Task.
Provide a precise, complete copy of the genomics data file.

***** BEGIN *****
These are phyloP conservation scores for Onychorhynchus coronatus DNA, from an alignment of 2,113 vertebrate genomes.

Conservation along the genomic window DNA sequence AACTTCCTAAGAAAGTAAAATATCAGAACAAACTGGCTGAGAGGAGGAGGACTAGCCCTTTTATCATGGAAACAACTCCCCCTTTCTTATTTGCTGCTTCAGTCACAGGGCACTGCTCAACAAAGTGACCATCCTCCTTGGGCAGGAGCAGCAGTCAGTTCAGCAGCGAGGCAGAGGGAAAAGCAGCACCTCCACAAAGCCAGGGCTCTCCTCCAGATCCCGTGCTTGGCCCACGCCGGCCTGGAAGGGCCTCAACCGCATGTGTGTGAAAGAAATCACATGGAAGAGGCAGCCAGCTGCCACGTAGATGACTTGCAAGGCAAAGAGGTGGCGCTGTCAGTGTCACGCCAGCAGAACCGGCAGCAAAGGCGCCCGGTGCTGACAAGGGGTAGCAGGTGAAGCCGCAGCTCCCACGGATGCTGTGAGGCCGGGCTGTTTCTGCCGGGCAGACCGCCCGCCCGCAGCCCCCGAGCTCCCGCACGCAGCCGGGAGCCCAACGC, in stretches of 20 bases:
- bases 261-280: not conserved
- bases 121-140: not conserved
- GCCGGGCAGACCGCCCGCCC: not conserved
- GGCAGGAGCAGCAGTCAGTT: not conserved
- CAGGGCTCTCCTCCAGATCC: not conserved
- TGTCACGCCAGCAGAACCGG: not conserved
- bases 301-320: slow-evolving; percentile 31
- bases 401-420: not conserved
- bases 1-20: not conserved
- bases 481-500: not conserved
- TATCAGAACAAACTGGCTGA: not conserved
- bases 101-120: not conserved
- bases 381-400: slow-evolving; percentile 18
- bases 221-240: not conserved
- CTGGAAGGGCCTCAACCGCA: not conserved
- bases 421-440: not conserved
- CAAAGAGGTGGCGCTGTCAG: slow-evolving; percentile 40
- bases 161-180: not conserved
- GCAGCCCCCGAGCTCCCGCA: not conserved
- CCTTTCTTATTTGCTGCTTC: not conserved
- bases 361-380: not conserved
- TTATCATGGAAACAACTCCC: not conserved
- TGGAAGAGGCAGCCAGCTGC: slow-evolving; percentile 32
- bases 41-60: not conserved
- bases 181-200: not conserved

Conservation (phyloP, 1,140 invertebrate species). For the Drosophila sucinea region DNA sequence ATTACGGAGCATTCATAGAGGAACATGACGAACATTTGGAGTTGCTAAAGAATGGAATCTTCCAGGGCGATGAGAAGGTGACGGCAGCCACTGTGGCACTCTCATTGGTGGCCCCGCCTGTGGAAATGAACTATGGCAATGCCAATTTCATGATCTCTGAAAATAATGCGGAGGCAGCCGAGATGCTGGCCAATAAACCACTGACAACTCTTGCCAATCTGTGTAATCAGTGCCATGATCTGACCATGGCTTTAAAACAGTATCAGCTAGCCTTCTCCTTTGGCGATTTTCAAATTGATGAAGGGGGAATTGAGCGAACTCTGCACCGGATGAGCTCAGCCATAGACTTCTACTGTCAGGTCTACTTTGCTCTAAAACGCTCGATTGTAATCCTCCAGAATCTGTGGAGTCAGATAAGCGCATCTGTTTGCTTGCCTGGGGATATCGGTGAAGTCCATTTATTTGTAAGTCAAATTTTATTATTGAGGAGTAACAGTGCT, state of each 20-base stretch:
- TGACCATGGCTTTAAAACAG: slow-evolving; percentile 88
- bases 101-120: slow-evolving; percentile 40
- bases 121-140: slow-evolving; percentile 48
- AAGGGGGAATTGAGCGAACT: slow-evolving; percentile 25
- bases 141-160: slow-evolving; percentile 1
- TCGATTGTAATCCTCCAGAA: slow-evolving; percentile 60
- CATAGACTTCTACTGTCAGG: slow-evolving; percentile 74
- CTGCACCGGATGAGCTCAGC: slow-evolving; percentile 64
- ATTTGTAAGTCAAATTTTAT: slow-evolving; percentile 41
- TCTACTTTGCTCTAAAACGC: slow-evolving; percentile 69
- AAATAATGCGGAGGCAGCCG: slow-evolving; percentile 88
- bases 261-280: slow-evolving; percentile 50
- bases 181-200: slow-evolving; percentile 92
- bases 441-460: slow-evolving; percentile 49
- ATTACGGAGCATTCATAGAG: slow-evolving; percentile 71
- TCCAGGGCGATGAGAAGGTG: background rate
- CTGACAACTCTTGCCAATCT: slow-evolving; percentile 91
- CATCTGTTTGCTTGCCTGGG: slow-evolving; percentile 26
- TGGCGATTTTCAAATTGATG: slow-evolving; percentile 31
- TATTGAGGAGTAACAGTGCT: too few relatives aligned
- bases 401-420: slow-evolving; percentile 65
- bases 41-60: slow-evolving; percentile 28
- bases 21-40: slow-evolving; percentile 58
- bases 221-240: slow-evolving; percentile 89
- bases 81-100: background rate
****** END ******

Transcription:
These are phyloP conservation scores for Onychorhynchus coronatus DNA, from an alignment of 2,113 vertebrate genomes.

Conservation along the genomic window DNA sequence AACTTCCTAAGAAAGTAAAATATCAGAACAAACTGGCTGAGAGGAGGAGGACTAGCCCTTTTATCATGGAAACAACTCCCCCTTTCTTATTTGCTGCTTCAGTCACAGGGCACTGCTCAACAAAGTGACCATCCTCCTTGGGCAGGAGCAGCAGTCAGTTCAGCAGCGAGGCAGAGGGAAAAGCAGCACCTCCACAAAGCCAGGGCTCTCCTCCAGATCCCGTGCTTGGCCCACGCCGGCCTGGAAGGGCCTCAACCGCATGTGTGTGAAAGAAATCACATGGAAGAGGCAGCCAGCTGCCACGTAGATGACTTGCAAGGCAAAGAGGTGGCGCTGTCAGTGTCACGCCAGCAGAACCGGCAGCAAAGGCGCCCGGTGCTGACAAGGGGTAGCAGGTGAAGCCGCAGCTCCCACGGATGCTGTGAGGCCGGGCTGTTTCTGCCGGGCAGACCGCCCGCCCGCAGCCCCCGAGCTCCCGCACGCAGCCGGGAGCCCAACGC, in stretches of 20 bases:
- bases 261-280: not conserved
- bases 121-140: not conserved
- GCCGGGCAGACCGCCCGCCC: not conserved
- GGCAGGAGCAGCAGTCAGTT: not conserved
- CAGGGCTCTCCTCCAGATCC: not conserved
- TGTCACGCCAGCAGAACCGG: not conserved
- bases 301-320: slow-evolving; percentile 31
- bases 401-420: not conserved
- bases 1-20: not conserved
- bases 481-500: not conserved
- TATCAGAACAAACTGGCTGA: not conserved
- bases 101-120: not conserved
- bases 381-400: slow-evolving; percentile 18
- bases 221-240: not conserved
- CTGGAAGGGCCTCAACCGCA: not conserved
- bases 421-440: not conserved
- CAAAGAGGTGGCGCTGTCAG: slow-evolving; percentile 40
- bases 161-180: not conserved
- GCAGCCCCCGAGCTCCCGCA: not conserved
- CCTTTCTTATTTGCTGCTTC: not conserved
- bases 361-380: not conserved
- TTATCATGGAAACAACTCCC: not conserved
- TGGAAGAGGCAGCCAGCTGC: slow-evolving; percentile 32
- bases 41-60: not conserved
- bases 181-200: not conserved

Conservation (phyloP, 1,140 invertebrate species). For the Drosophila sucinea region DNA sequence ATTACGGAGCATTCATAGAGGAACATGACGAACATTTGGAGTTGCTAAAGAATGGAATCTTCCAGGGCGATGAGAAGGTGACGGCAGCCACTGTGGCACTCTCATTGGTGGCCCCGCCTGTGGAAATGAACTATGGCAATGCCAATTTCATGATCTCTGAAAATAATGCGGAGGCAGCCGAGATGCTGGCCAATAAACCACTGACAACTCTTGCCAATCTGTGTAATCAGTGCCATGATCTGACCATGGCTTTAAAACAGTATCAGCTAGCCTTCTCCTTTGGCGATTTTCAAATTGATGAAGGGGGAATTGAGCGAACTCTGCACCGGATGAGCTCAGCCATAGACTTCTACTGTCAGGTCTACTTTGCTCTAAAACGCTCGATTGTAATCCTCCAGAATCTGTGGAGTCAGATAAGCGCATCTGTTTGCTTGCCTGGGGATATCGGTGAAGTCCATTTATTTGTAAGTCAAATTTTATTATTGAGGAGTAACAGTGCT, state of each 20-base stretch:
- TGACCATGGCTTTAAAACAG: slow-evolving; percentile 88
- bases 101-120: slow-evolving; percentile 40
- bases 121-140: slow-evolving; percentile 48
- AAGGGGGAATTGAGCGAACT: slow-evolving; percentile 25
- bases 141-160: slow-evolving; percentile 1
- TCGATTGTAATCCTCCAGAA: slow-evolving; percentile 60
- CATAGACTTCTACTGTCAGG: slow-evolving; percentile 74
- CTGCACCGGATGAGCTCAGC: slow-evolving; percentile 64
- ATTTGTAAGTCAAATTTTAT: slow-evolving; percentile 41
- TCTACTTTGCTCTAAAACGC: slow-evolving; percentile 69
- AAATAATGCGGAGGCAGCCG: slow-evolving; percentile 88
- bases 261-280: slow-evolving; percentile 50
- bases 181-200: slow-evolving; percentile 92
- bases 441-460: slow-evolving; percentile 49
- ATTACGGAGCATTCATAGAG: slow-evolving; percentile 71
- TCCAGGGCGATGAGAAGGTG: background rate
- CTGACAACTCTTGCCAATCT: slow-evolving; percentile 91
- CATCTGTTTGCTTGCCTGGG: slow-evolving; percentile 26
- TGGCGATTTTCAAATTGATG: slow-evolving; percentile 31
- TATTGAGGAGTAACAGTGCT: too few relatives aligned
- bases 401-420: slow-evolving; percentile 65
- bases 41-60: slow-evolving; percentile 28
- bases 21-40: slow-evolving; percentile 58
- bases 221-240: slow-evolving; percentile 89
- bases 81-100: background rate